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Goings on at the Because We Cannery

Sketches to Sculptures via Blender!

Our friend, Michael Christian, a well-known local artist, approached us with an idea to produce some small, more affordable pieces for a more down-to-earth show he was going to have.

Frank Eyes Frank Faucet Frank Drip

Our friend, Michael Christian, a well-known local artist, approached us with an idea to produce some small, more affordable pieces for a more down-to-earth show he was going to have.

Frank Eyes Frank Faucet Frank Drip

Typically, Michael makes huge metal pieces that look like this:

Flock

But he wanted to make a series of smaller pieces that didn't require a crane to put up! After meeting over what was easily possible via our CNC table and workflow, the idea emerged to do these 'portraits' of characters based upon his rather surreal ideas. Michael then produced some small hand sketches with smooth shading and nice highlights.

Frank Drip Sketch Frank Eyes

These sketches were scanned into Photoshop, where they were touched up, and then were brought into Blender. There they were used to produce nice 3D models directly from the sketches. This was quick and easy, taking very little time and producing great results.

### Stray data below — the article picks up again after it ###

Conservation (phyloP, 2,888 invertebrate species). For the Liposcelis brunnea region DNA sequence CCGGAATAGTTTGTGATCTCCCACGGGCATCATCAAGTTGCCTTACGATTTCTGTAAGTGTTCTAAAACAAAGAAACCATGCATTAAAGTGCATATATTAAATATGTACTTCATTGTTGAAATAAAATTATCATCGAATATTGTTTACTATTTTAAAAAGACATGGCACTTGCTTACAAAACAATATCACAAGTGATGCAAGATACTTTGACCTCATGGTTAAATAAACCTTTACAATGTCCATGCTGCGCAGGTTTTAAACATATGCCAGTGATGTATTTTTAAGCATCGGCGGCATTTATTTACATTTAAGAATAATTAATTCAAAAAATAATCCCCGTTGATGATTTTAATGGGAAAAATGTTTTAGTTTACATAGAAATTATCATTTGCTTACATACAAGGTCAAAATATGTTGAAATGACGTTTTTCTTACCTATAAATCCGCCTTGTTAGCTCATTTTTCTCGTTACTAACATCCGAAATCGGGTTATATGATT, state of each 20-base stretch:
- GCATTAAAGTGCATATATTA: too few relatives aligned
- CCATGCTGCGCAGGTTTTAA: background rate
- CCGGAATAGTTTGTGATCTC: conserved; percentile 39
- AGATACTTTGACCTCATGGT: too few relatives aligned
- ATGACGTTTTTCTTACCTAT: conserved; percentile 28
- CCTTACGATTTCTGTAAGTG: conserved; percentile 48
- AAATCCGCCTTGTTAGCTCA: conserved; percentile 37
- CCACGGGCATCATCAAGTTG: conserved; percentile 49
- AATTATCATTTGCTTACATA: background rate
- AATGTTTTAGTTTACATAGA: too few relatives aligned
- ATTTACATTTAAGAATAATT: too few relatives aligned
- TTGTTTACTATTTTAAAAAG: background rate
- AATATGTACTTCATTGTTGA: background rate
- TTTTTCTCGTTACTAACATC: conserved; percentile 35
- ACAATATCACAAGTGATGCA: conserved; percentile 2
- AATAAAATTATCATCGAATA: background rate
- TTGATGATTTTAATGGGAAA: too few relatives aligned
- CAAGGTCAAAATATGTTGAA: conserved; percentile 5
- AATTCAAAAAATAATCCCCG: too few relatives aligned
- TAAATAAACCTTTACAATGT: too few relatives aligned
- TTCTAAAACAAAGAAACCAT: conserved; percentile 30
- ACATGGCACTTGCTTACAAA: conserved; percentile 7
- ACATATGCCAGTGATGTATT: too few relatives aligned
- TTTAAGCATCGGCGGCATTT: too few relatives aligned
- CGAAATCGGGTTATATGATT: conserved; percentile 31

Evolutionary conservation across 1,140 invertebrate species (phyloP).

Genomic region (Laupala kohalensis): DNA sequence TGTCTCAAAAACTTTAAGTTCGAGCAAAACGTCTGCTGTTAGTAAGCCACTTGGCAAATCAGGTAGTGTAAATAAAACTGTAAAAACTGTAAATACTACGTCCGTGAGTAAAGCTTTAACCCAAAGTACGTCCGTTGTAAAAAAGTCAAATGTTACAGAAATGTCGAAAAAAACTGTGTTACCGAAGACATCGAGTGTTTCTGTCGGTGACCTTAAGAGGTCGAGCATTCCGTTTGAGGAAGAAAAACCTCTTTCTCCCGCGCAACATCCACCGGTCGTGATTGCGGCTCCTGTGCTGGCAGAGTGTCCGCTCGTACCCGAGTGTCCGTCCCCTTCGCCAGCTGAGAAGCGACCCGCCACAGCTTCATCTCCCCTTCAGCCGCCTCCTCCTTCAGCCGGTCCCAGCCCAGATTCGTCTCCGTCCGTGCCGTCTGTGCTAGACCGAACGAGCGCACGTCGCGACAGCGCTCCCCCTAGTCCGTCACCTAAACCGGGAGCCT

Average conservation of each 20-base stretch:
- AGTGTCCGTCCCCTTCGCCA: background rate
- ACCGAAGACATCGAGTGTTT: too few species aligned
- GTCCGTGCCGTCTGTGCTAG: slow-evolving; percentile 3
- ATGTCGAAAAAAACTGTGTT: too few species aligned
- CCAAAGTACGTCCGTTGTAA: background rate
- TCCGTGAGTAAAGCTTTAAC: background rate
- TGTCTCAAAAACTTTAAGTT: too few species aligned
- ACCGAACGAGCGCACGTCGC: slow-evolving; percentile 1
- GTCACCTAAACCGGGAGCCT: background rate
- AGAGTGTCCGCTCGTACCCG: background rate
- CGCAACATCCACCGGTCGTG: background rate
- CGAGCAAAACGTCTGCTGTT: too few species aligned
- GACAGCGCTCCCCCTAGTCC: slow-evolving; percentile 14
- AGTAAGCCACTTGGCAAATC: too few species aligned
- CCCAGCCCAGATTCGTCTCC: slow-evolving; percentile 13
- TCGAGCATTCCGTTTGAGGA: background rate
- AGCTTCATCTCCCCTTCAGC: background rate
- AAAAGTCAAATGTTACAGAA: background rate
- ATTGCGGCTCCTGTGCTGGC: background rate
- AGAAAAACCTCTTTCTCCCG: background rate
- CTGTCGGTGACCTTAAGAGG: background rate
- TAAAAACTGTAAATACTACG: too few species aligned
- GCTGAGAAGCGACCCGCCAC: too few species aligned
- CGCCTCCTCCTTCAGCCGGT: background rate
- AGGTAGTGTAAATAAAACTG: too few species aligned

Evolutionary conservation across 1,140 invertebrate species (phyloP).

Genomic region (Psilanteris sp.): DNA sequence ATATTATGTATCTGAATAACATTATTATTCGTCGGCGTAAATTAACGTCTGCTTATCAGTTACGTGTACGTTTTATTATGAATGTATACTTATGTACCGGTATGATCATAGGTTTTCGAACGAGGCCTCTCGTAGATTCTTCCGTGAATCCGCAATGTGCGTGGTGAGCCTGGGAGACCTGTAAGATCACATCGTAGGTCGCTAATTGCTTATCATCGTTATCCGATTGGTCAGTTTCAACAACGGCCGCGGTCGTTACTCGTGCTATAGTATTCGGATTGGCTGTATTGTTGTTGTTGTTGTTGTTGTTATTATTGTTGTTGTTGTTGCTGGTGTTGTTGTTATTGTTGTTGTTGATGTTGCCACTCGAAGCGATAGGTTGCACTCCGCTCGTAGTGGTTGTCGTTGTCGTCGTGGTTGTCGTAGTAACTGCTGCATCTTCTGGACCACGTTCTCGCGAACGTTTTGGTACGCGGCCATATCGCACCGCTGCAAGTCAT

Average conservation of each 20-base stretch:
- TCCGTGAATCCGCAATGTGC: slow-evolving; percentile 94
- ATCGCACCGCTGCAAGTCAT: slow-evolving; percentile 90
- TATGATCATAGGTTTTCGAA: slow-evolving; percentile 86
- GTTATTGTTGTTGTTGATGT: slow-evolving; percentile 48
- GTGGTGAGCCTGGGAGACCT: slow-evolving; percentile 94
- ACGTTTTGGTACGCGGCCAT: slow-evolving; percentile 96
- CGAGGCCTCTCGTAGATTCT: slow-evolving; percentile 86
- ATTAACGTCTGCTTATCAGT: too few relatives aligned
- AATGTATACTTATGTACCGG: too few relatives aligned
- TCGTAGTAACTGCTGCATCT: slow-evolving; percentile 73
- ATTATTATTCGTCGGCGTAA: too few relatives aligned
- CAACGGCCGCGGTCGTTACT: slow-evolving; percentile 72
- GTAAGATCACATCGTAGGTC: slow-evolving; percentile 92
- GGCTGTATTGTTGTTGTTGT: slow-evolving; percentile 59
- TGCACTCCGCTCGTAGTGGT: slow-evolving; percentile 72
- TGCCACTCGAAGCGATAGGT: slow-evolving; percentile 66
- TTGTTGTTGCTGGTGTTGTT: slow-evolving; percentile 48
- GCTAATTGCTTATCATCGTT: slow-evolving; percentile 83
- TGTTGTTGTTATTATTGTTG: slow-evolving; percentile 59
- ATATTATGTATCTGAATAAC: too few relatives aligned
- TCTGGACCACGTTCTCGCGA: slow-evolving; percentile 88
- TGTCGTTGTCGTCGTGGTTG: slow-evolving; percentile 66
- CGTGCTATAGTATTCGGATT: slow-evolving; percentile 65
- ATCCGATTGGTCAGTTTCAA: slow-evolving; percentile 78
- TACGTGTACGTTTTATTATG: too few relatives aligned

First we used the Displace modifier on a subdivided plane, making the image itself 'punch' the plane geometry up. Then, using the Multires tools, we further subdivided the plane. Then we did additional sculpting, smoothing and inflating, while using the image as a brush to bring out more detail where desired. Finally, we selected all the surrounding flat faces, deleted them, and then Decimated and cleaned up the meshes to get nice, clean, smooth models. Each one took no more than twenty minutes to model this way.

Blender Model

Those 3D models were toolpathed in Cut3D, then carved out via our CNC table, taking anywhere from thirty minutes to an hour depending on the size of the figure. Custom frames were designed and cut for each figure as well, which took no time at all, for they were simply beveled edges and mostly flat.

Frank Drip Carving

And then Michael sanded and sculpted the figures further, and then hand-painted each figure and frame.

Michael Sanding

And here are the final pieces, twelve in all, hung in the space.

Each piece was affordable, for the workflow of pencil sketch to CNC was quick, and now Michael can produce more in different runs of colors, sizes, frames, and finishes too.

This was a very collaborative project. We really love working with other creative folks to produce interesting things, for it always pushes us to learn and try new things!

Jeffrey McGrew